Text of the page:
Ikigai: Alchemy and Lifestyle Medicine for Chronic Pain Management
Relief of pain and suffering may be considered the major goal of medical therapeutics. For almost 20 years, the medicalization and iatrogenic process of pain management created a passive, opio-centric paradigm. This did little to benefit those with chronic pain and devastated many thousands in communities across the United States. Pillution, the widespread over-prescription of opioid pain medications, resulted in profound increases in morbidity and mortality while not providing durable pain relief nor improvement in function.
As this occurred individuals were distanced from the elements of life that provide saliency: hobbies, employment and other self-rewarding activities. In short, individuals lost purpose as they became exiled from the body and life they enjoyed.
A new active, participatory paradigm has emerged. Treatment is no longer opio-centric but individualized and polymodal, designed to reduce pain but – perhaps more critically – to build coping strategies, as well as mental health and physical abilities, to restore hope and function. This is Lifestyle Medicine. It incorporates many treatment modalities and concepts, such as cognitive-behavioral training, mindfulness, WFPB food as medicine, acupuncture, relaxation techniques, graduated exercise and tobacco cessation.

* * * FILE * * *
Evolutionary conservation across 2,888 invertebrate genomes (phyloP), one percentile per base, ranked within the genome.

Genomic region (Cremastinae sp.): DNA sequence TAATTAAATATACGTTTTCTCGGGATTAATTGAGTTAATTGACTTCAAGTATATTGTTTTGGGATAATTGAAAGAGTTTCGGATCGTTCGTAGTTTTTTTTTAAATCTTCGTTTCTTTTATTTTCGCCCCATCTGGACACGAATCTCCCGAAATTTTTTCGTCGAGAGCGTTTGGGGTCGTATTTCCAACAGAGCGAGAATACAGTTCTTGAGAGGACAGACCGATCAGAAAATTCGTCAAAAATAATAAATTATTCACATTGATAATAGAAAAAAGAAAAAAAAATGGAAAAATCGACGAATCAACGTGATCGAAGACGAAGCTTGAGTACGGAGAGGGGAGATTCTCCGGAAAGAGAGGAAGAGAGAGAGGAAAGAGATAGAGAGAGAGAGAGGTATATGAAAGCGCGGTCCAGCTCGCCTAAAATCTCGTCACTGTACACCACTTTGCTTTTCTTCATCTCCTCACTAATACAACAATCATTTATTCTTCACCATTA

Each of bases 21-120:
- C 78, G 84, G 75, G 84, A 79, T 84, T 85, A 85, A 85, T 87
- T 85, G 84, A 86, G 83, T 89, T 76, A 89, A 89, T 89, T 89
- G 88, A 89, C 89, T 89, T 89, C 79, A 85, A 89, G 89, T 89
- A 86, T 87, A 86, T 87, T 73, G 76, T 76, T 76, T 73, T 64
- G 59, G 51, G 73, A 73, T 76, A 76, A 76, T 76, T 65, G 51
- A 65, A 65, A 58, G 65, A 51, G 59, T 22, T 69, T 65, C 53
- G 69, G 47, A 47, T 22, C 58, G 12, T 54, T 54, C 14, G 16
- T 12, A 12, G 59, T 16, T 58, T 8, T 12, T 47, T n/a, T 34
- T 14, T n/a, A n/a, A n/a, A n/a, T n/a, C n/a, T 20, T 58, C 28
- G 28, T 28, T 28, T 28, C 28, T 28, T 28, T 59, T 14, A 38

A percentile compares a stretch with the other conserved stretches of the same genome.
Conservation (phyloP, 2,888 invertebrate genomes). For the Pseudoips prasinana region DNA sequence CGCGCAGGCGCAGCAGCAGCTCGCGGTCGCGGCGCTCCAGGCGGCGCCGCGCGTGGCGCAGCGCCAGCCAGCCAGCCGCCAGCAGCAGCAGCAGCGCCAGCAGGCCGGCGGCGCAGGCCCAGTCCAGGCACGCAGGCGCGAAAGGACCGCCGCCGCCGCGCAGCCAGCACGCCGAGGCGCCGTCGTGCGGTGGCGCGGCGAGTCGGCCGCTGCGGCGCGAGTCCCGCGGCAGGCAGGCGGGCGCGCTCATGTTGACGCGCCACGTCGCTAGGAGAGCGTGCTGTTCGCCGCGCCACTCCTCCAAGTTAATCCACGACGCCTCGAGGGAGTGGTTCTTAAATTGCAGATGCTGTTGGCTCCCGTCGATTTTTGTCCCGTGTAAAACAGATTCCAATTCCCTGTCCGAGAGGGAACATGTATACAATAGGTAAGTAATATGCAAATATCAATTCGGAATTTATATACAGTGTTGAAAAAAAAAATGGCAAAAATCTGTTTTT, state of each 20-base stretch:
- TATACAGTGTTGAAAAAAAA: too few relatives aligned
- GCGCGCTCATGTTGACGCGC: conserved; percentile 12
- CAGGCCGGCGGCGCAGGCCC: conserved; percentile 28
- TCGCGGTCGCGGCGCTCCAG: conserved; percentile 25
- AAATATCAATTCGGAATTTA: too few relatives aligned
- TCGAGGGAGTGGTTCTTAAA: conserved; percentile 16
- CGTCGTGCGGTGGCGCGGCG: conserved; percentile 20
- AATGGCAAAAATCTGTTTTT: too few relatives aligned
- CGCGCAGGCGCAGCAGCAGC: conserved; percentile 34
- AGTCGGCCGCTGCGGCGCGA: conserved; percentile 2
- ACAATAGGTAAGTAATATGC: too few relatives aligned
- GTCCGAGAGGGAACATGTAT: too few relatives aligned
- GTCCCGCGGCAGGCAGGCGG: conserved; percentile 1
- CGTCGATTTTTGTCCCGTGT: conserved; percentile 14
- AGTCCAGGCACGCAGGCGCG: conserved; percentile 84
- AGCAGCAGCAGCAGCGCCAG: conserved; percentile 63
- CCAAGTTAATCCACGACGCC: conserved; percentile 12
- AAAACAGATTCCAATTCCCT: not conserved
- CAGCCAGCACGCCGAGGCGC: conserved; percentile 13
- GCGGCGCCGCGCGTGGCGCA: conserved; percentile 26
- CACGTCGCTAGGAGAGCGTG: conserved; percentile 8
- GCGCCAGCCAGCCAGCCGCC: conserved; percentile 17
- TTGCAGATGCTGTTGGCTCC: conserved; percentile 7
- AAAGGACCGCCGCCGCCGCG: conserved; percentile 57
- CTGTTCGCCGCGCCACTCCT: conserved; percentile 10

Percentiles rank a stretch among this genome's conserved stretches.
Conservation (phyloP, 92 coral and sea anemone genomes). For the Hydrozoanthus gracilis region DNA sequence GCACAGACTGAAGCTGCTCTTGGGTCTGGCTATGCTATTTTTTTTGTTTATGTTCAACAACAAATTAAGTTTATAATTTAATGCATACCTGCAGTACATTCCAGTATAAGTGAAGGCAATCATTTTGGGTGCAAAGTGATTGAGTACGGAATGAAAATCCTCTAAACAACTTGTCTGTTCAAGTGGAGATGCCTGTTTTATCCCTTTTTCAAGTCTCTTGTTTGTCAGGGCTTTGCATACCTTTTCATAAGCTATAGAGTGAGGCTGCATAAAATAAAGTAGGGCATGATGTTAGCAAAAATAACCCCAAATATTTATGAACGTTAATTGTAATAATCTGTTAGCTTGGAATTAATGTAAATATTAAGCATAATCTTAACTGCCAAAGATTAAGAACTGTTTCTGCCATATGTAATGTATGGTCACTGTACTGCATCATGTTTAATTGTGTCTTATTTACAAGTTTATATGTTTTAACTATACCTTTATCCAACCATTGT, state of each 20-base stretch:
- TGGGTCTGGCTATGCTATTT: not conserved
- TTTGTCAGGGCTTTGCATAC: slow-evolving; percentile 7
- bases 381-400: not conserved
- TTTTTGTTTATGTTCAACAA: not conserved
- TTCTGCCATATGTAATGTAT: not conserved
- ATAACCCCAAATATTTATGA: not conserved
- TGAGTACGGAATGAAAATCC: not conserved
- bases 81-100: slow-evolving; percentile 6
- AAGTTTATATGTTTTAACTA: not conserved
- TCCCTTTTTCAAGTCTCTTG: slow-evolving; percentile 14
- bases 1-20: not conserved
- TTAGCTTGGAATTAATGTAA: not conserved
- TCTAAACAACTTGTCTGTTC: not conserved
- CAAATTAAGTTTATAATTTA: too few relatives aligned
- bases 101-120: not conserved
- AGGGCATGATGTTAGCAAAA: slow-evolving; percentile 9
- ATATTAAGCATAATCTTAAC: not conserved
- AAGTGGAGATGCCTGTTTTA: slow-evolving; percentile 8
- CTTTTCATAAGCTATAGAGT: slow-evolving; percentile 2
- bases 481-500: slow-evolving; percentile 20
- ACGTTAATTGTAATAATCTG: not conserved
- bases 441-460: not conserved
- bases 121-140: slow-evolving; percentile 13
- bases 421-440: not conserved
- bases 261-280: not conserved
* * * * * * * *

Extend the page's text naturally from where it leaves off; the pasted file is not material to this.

This presentation will highlight data from Lifestyle type interventions in pain management. Modalities and approaches will include WFPB nutrition, mindfulness, cognitive-behavioral therapy, exercise, education, tobacco cessation and the power of purpose. We will briefly present Eskenazi Health’s Integrative Pain Program data to highlight one program’s success. Real individual triumphs will punctuate the presentation. At the conclusion of the presentation, participants will see that this paradigm ameliorates suffering, enhances function and facilitates patients’ return to rewarding and anodyne lives; it effectively repatriates those who had been exiled by their pain and sometimes pain treatments. This comes with a hard won understanding that pain can be a part of someone but need not define the entirety of one’s being.
- Understand data demonstrating negative outcomes associated with opioid use and conventional care
- Identify hope and purpose as elements of recovery
- Learn data demonstrating benefits of yoga, tai chi, food as medicine and mind-body modalities in the management of chronic pain